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    Infective juveniles of entomopathogenic nematodes (Steinernema and Heterorhabditis) secrete ascarosides and respond to interspecific dispersal signals.


    Hartley, Cathryn J. and Lillis, Peter E. and Owens, Rebecca A. and Griffin, Christine (2019) Infective juveniles of entomopathogenic nematodes (Steinernema and Heterorhabditis) secrete ascarosides and respond to interspecific dispersal signals. Journal of Invertebrate Pathology, 168 (107257). ISSN 0022-2011

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    Abstract

    Ascarosides are a modular series of signalling molecules that are widely conserved in nematodes where they function as pheromones with both behavioural and developmental effects. Here we show that the developmentally arrested infective juvenile (IJ) stage of entomopathogenic nematodes (EPN) secrete ascarosides into the surrounding medium. The exometabolome of Steinernema carpocapsae and Heterorhabditis megidis was examined at 0, 1, 7 and 21 days of storage. The concentration of several ascarosides (ascr#11, ascr#9, ascr#12, ascr#1 and ascr#14 for both species, plus ascr#10 for H. megidis) showed a progressive increase over this period, while the concentration of longer chain ascarosides increased up to day 7, with an apparent decline thereafter. Ascr #9 was the main ascaroside produced by both species. Similar ascarosides were found over a 7-day period for Steinernema longicaudum and S. feltiae. Ascaroside blends have previously been shown to promote nematode dispersal. S. carpocapsae and H. megidis IJs were stored for up to 12 weeks and assayed at intervals. IJs where exometabolome was allowed to accumulate showed higher dispersal rates than those where water was changed frequently, indicating that IJ exometabolome maintained high dispersal. Infectivity was not affected. IJ exometabolome accumulated over 7 days promoted dispersal of freshly harvested IJs, both of their own and other EPN species. Similarly, extracts of nematode-infected cadavers promoted dispersal of con- and heterospecific IJs. Thus, IJs are encouraged to disperse from a source cadaver or from other crowded conditions by public information cues, a finding that may have application in enhancing biocontrol. However, the complexity of the ascaroside blend produced by IJs suggests that it may have ecological functions other than dispersal.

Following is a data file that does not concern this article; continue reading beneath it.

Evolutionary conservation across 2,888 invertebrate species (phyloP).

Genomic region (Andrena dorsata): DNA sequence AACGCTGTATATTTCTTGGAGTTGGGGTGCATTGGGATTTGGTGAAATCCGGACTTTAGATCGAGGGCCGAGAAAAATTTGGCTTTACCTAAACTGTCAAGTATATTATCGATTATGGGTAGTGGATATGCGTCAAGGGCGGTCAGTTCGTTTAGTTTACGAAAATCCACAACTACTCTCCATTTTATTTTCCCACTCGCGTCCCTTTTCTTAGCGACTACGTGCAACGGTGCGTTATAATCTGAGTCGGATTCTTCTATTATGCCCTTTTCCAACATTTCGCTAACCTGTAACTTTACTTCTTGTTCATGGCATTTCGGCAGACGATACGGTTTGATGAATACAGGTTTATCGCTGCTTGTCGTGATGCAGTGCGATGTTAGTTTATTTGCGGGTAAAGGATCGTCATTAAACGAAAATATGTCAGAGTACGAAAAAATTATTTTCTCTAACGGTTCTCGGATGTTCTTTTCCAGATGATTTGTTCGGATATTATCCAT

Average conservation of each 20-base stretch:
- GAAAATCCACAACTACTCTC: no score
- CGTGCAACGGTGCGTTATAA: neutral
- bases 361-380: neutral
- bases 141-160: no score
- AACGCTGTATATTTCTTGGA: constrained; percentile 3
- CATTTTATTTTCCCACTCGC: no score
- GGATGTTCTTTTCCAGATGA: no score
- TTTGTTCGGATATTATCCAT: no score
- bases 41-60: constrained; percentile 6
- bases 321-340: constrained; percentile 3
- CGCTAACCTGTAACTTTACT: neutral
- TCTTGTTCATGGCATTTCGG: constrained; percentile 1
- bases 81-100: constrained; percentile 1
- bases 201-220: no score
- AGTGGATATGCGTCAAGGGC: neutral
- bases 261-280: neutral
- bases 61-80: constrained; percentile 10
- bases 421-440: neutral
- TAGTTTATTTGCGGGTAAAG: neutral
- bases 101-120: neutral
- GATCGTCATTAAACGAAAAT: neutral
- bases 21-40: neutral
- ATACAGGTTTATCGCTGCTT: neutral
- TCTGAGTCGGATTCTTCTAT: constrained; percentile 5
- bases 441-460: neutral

Item Type: Article
    Additional Information: Funding: CJH and PEL were funded by John and Pat Hume scholarships from Maynooth University. Liquid chromatography and high mass accuracy mass spectrometry facilities were funded by Science Foundation Ireland (12/RI/2346 (3)). Cite as: Cathryn J. Hartley, Peter E. Lillis, Rebecca A. Owens, Christine T. Griffin, Infective juveniles of entomopathogenic nematodes (Steinernema and Heterorhabditis) secrete ascarosides and respond to interspecific dispersal signals, Journal of Invertebrate Pathology, Volume 168 (2019) 107257, ISSN 0022-2011, https://doi.org/10.1016/j.jip.2019.107257.
    Keywords: Pheromone; Biocontrol; Biological pest control; Interspecific communication; Metabolomics;
    Academic Unit: Faculty of Science and Engineering > Biology
    Item ID: 13592
    Identification Number: https://doi.org/10.1016/j.jip.2019.107257
    Depositing User: Rebecca Owens
    Date Deposited: 19 Nov 2020 17:42
    Journal or Publication Title: Journal of Invertebrate Pathology
    Publisher: Elsevier
    Refereed: Yes
    Funders: John and Pat Hume Scholarship, Science Foundation Ireland (SFI)
    URI:

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